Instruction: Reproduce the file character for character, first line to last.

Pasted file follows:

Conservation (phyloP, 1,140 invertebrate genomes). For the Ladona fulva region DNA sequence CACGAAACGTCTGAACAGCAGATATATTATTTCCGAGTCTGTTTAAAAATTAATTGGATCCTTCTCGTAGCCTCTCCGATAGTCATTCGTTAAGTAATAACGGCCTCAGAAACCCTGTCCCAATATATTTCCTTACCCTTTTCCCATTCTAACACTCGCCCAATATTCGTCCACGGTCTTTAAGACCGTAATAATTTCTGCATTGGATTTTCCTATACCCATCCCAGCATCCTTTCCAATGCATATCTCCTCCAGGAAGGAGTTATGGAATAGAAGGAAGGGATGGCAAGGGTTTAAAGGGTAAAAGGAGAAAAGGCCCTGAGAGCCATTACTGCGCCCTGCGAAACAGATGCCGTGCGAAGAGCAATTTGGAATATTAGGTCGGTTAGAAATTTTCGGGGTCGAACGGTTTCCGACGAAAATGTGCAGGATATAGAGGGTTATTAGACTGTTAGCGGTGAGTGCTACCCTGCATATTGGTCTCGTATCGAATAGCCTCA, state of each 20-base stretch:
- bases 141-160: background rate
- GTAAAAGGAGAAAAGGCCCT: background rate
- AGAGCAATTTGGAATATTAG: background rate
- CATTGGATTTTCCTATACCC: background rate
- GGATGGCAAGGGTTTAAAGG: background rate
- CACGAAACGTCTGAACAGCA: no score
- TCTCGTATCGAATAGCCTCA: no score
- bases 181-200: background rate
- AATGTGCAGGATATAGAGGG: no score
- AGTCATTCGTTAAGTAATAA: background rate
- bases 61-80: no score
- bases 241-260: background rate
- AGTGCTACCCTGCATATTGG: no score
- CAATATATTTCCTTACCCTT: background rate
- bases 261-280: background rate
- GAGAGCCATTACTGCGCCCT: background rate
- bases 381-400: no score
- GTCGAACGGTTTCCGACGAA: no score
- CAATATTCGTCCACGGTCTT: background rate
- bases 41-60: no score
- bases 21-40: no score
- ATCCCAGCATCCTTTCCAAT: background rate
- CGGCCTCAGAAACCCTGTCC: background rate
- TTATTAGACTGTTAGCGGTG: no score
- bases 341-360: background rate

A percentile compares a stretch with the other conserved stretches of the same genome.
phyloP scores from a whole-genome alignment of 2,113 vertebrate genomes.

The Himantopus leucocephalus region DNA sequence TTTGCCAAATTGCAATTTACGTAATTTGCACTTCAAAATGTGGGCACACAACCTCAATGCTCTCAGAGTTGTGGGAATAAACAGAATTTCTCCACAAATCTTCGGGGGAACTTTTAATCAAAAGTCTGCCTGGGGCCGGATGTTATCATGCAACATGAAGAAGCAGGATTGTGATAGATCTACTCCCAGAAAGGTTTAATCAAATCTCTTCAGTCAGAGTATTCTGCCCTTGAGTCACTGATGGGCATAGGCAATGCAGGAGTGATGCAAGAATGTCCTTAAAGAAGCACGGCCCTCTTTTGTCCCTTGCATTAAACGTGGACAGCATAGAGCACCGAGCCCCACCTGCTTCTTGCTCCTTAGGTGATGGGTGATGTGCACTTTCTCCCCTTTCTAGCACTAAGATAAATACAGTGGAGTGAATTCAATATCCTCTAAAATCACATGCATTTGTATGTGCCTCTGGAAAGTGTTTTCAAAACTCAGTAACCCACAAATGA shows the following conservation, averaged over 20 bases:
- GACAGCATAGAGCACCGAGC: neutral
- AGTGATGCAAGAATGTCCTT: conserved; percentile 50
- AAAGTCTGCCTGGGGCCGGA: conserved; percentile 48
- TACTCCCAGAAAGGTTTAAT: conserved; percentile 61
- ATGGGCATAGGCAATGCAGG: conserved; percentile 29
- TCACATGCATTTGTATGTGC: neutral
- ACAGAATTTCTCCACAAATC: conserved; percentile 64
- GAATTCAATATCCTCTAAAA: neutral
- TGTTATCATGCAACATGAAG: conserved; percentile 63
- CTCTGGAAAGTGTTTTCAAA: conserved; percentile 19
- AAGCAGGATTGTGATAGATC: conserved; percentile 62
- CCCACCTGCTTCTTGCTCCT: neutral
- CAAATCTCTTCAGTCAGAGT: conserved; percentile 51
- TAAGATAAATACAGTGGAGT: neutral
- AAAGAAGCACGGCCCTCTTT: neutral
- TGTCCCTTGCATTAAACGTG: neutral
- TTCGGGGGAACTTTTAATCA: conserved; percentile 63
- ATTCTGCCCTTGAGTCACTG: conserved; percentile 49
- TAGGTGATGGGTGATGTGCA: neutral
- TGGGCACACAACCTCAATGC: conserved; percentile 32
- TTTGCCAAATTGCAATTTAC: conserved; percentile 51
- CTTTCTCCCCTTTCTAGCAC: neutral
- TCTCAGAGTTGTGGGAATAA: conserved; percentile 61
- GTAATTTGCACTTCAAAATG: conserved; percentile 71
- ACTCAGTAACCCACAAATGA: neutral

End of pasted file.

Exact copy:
Conservation (phyloP, 1,140 invertebrate genomes). For the Ladona fulva region DNA sequence CACGAAACGTCTGAACAGCAGATATATTATTTCCGAGTCTGTTTAAAAATTAATTGGATCCTTCTCGTAGCCTCTCCGATAGTCATTCGTTAAGTAATAACGGCCTCAGAAACCCTGTCCCAATATATTTCCTTACCCTTTTCCCATTCTAACACTCGCCCAATATTCGTCCACGGTCTTTAAGACCGTAATAATTTCTGCATTGGATTTTCCTATACCCATCCCAGCATCCTTTCCAATGCATATCTCCTCCAGGAAGGAGTTATGGAATAGAAGGAAGGGATGGCAAGGGTTTAAAGGGTAAAAGGAGAAAAGGCCCTGAGAGCCATTACTGCGCCCTGCGAAACAGATGCCGTGCGAAGAGCAATTTGGAATATTAGGTCGGTTAGAAATTTTCGGGGTCGAACGGTTTCCGACGAAAATGTGCAGGATATAGAGGGTTATTAGACTGTTAGCGGTGAGTGCTACCCTGCATATTGGTCTCGTATCGAATAGCCTCA, state of each 20-base stretch:
- bases 141-160: background rate
- GTAAAAGGAGAAAAGGCCCT: background rate
- AGAGCAATTTGGAATATTAG: background rate
- CATTGGATTTTCCTATACCC: background rate
- GGATGGCAAGGGTTTAAAGG: background rate
- CACGAAACGTCTGAACAGCA: no score
- TCTCGTATCGAATAGCCTCA: no score
- bases 181-200: background rate
- AATGTGCAGGATATAGAGGG: no score
- AGTCATTCGTTAAGTAATAA: background rate
- bases 61-80: no score
- bases 241-260: background rate
- AGTGCTACCCTGCATATTGG: no score
- CAATATATTTCCTTACCCTT: background rate
- bases 261-280: background rate
- GAGAGCCATTACTGCGCCCT: background rate
- bases 381-400: no score
- GTCGAACGGTTTCCGACGAA: no score
- CAATATTCGTCCACGGTCTT: background rate
- bases 41-60: no score
- bases 21-40: no score
- ATCCCAGCATCCTTTCCAAT: background rate
- CGGCCTCAGAAACCCTGTCC: background rate
- TTATTAGACTGTTAGCGGTG: no score
- bases 341-360: background rate

A percentile compares a stretch with the other conserved stretches of the same genome.
phyloP scores from a whole-genome alignment of 2,113 vertebrate genomes.

The Himantopus leucocephalus region DNA sequence TTTGCCAAATTGCAATTTACGTAATTTGCACTTCAAAATGTGGGCACACAACCTCAATGCTCTCAGAGTTGTGGGAATAAACAGAATTTCTCCACAAATCTTCGGGGGAACTTTTAATCAAAAGTCTGCCTGGGGCCGGATGTTATCATGCAACATGAAGAAGCAGGATTGTGATAGATCTACTCCCAGAAAGGTTTAATCAAATCTCTTCAGTCAGAGTATTCTGCCCTTGAGTCACTGATGGGCATAGGCAATGCAGGAGTGATGCAAGAATGTCCTTAAAGAAGCACGGCCCTCTTTTGTCCCTTGCATTAAACGTGGACAGCATAGAGCACCGAGCCCCACCTGCTTCTTGCTCCTTAGGTGATGGGTGATGTGCACTTTCTCCCCTTTCTAGCACTAAGATAAATACAGTGGAGTGAATTCAATATCCTCTAAAATCACATGCATTTGTATGTGCCTCTGGAAAGTGTTTTCAAAACTCAGTAACCCACAAATGA shows the following conservation, averaged over 20 bases:
- GACAGCATAGAGCACCGAGC: neutral
- AGTGATGCAAGAATGTCCTT: conserved; percentile 50
- AAAGTCTGCCTGGGGCCGGA: conserved; percentile 48
- TACTCCCAGAAAGGTTTAAT: conserved; percentile 61
- ATGGGCATAGGCAATGCAGG: conserved; percentile 29
- TCACATGCATTTGTATGTGC: neutral
- ACAGAATTTCTCCACAAATC: conserved; percentile 64
- GAATTCAATATCCTCTAAAA: neutral
- TGTTATCATGCAACATGAAG: conserved; percentile 63
- CTCTGGAAAGTGTTTTCAAA: conserved; percentile 19
- AAGCAGGATTGTGATAGATC: conserved; percentile 62
- CCCACCTGCTTCTTGCTCCT: neutral
- CAAATCTCTTCAGTCAGAGT: conserved; percentile 51
- TAAGATAAATACAGTGGAGT: neutral
- AAAGAAGCACGGCCCTCTTT: neutral
- TGTCCCTTGCATTAAACGTG: neutral
- TTCGGGGGAACTTTTAATCA: conserved; percentile 63
- ATTCTGCCCTTGAGTCACTG: conserved; percentile 49
- TAGGTGATGGGTGATGTGCA: neutral
- TGGGCACACAACCTCAATGC: conserved; percentile 32
- TTTGCCAAATTGCAATTTAC: conserved; percentile 51
- CTTTCTCCCCTTTCTAGCAC: neutral
- TCTCAGAGTTGTGGGAATAA: conserved; percentile 61
- GTAATTTGCACTTCAAAATG: conserved; percentile 71
- ACTCAGTAACCCACAAATGA: neutral